Part of the problem is that the immigration laws suck something awful. it takes forever to get through all the red tape and the system is openly biased against any non-white attempting to get into the country. if we cut down on all the bureaucratic bullshit we wouldn't have alot of this problem.
    But to each their own.

  3. theantilib says:

    Well, I can't say I'm familiar with the naturalization process, but I'm fairly certain that unregulated population growth would not be a good thing for any nation. Don't you think that at some point people really ought to take inventory of their country's political situation and say "enough!"? Change has to come from within, and though I do feel sorry for those in third world countries, I don't believe that draining the populace into a first world country is the answer.

    Remember Ellis Island? America has not always opened her arms to *all* those seeking refuge. Pah. That's one of those glorified patriotic myths of yore. A great number of hopeful immigrants were turned away. Jews weren't always welcomed. My great-grandfather changed his last name so as not to sound Jewish, and he was permitted entrance. Other relatives were not so fortunate, and had to return home, where they were hastily rounded up into a concentration camp. I don't need to tell you how that story ended. But the point is that immigration has never been a free-for-all.

    I would like to see evidence of this alleged bias against non-whites, if you don't mind. Do you have something to back that up?

  4. theantilib says:

    P.S. Incidentally, I know you. Do you know who I am? :-)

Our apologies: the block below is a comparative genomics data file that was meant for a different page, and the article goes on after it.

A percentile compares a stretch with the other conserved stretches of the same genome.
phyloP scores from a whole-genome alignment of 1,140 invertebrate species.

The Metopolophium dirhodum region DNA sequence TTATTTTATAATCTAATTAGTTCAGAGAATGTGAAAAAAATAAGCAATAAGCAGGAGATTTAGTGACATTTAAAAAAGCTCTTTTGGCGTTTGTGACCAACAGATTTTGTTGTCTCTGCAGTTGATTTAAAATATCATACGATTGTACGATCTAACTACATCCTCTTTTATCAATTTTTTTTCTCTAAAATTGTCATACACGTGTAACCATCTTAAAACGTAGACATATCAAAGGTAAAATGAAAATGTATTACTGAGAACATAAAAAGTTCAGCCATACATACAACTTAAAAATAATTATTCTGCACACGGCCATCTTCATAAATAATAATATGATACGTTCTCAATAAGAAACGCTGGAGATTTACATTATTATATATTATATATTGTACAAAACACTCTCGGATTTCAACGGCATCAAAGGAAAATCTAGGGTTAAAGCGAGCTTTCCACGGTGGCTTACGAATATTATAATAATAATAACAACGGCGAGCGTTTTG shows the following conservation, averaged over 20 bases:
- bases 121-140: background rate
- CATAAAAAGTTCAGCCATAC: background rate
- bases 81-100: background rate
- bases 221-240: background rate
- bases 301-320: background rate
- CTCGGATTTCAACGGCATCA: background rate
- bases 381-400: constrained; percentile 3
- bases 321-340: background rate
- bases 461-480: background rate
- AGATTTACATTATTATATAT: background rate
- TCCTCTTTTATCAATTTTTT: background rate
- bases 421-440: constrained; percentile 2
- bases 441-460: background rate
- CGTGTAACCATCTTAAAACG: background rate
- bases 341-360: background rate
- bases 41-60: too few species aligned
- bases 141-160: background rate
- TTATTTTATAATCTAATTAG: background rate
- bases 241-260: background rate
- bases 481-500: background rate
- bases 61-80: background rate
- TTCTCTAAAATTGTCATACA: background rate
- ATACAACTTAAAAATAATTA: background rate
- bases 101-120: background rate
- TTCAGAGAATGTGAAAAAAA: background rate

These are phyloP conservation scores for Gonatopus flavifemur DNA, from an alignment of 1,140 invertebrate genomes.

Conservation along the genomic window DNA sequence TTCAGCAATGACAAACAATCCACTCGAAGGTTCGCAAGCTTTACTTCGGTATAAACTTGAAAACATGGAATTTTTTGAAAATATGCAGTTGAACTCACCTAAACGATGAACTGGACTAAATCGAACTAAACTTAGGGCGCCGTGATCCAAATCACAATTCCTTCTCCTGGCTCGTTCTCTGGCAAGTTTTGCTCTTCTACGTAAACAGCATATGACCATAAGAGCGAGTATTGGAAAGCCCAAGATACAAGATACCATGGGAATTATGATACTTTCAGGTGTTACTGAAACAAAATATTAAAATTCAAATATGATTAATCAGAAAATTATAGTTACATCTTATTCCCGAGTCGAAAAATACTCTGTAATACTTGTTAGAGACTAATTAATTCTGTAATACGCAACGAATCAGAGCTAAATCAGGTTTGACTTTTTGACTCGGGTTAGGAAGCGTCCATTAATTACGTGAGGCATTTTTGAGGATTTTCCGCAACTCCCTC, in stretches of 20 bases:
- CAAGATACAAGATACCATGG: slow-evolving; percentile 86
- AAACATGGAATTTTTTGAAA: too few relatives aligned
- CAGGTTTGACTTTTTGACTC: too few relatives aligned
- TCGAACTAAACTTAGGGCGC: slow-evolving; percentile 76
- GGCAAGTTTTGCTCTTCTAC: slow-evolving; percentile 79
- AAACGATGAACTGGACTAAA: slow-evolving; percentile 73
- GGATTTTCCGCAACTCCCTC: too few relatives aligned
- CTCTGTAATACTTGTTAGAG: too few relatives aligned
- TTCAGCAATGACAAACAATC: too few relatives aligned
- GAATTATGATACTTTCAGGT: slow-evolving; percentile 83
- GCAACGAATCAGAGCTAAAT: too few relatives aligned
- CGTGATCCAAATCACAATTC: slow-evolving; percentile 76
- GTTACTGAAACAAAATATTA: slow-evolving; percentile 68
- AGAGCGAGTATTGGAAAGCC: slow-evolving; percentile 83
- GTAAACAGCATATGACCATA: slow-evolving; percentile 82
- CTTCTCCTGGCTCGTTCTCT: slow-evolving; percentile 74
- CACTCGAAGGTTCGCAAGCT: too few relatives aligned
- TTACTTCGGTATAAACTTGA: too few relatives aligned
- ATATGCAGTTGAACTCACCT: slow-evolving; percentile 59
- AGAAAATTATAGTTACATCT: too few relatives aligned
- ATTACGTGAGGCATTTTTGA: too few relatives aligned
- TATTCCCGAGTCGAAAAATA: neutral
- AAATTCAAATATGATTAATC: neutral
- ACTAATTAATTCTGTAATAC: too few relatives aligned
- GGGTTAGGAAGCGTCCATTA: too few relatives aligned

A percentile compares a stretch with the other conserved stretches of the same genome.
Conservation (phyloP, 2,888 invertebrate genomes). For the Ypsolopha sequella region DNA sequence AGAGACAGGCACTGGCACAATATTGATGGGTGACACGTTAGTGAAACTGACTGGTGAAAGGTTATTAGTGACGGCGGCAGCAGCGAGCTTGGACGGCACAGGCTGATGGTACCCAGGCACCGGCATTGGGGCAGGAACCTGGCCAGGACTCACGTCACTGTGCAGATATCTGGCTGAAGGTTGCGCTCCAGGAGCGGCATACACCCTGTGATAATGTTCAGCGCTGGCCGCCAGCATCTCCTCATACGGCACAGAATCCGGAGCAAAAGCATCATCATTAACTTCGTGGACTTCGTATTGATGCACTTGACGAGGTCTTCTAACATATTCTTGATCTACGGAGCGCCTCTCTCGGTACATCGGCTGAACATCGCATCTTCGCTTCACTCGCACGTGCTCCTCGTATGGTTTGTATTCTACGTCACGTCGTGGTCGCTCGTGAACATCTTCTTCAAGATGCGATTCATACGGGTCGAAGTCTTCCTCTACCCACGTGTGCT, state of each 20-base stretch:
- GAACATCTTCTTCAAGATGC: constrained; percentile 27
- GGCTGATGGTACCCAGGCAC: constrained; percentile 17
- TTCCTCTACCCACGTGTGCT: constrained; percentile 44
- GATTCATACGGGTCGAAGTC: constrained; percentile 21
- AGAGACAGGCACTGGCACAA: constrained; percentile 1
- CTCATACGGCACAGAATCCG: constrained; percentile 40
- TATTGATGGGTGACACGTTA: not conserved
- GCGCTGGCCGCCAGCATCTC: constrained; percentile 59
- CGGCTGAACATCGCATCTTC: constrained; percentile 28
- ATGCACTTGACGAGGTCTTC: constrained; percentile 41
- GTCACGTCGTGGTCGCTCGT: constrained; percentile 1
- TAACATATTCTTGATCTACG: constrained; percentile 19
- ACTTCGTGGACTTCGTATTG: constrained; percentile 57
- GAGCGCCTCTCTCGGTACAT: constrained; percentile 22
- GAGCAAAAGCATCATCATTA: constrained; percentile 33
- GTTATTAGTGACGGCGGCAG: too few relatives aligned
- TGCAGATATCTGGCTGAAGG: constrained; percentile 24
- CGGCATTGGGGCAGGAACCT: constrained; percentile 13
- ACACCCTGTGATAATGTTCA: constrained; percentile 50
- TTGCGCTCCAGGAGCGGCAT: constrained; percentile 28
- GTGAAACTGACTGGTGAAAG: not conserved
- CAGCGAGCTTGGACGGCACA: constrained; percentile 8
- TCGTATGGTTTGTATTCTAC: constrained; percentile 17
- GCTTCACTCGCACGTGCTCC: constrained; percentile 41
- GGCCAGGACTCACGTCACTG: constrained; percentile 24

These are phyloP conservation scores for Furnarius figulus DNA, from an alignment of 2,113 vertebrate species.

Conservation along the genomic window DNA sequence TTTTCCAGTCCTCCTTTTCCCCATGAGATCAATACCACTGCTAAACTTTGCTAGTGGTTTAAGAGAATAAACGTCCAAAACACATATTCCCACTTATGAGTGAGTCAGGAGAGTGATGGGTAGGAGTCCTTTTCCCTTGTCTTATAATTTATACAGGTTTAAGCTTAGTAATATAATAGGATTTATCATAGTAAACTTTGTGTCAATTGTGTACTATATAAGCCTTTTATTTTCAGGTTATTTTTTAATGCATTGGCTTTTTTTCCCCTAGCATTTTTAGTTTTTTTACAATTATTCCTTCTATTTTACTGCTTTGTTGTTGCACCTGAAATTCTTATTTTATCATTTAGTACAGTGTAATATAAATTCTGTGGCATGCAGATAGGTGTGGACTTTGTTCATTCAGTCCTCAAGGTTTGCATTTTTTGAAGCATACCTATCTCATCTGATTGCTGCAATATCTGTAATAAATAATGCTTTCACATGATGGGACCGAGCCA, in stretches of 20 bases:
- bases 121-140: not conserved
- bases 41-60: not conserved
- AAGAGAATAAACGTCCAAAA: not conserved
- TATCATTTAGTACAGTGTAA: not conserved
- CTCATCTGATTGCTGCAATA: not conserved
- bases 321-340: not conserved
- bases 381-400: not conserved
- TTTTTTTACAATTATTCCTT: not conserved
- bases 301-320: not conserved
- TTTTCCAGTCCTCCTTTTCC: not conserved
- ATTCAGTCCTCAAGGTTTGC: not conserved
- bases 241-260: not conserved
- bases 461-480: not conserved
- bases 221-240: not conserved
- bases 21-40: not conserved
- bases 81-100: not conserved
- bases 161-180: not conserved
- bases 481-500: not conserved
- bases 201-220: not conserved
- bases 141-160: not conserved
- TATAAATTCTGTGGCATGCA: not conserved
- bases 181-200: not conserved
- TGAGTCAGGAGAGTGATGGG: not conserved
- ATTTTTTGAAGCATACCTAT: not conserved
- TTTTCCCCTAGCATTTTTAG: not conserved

5. Jon says:

    There are some candidates I'm considering.... any enlightenment would be appreciated.

    Most of the preferential treatment to non-whites is related to the "lottery" system in use. the percentage chance of being chosen for an entrance visa and being put on the list for a green card is high for non-whites than whites. I need to go back and look at exactly how it is calculated.

  6. theantilib says:

    "Most of the preferential treatment to non-whites is related to the "lottery" system in use."

    Ok. Originally you stated that non-whites were biased against. Are you sure that the increased odds of being chosen for a visa, for non-whites, aren't directly related to the higher numbers of would-be hispanic immigrants? There would certainly be more of them.

    "There are some candidates I'm considering.... any enlightenment would be appreciated."

    Whom would you like it to be? :-) And whom would you dread discovering on your blog? :-O

  7. Jon says:

    Only one person I could dread on my blog...

    As to who you are ... *shrugs* you're someone who makes me think... that's enough for me to know.

  8. theantilib says:

    Oh, come on, at least give me a hint as to who this noxious personality is.

    Considering that thinking went out of style some time ago, it's good to see some people dabbling in it. ;-) I embrace my role as a cogitation catalyst!

  9. Jon says:

    A certain unnamed female Econ Professor is the only person whom I would be forced to commit ritual seppuku.

  10. theantilib says:

    Allow me to assure you that I am not her. I'm far too sexy to be an econ professor :-) Take a guess?

  11. Jon says:

    How about narrowing my search parameters before I go guessing?

  12. theantilib says:

    *sigh* Think of all the sexy women you know, then choose the one who seems most likely to be your blog's mystery poster.

    I'll let you know if you're right or wrong. Let's see how many guesses it takes :-) Come on, don't spoil my fun.

    To make it interesting, why don't you start with *the* sexiest woman you can think of who has even the remotest potential for being "theantilib", and then work your way down. Oh, yes, this should be interesting ;-)

  13. Jon says:

    Just e-mail me:

    We'll take this discussion there.

  14. theantilib says:

    Check your gmail. :-)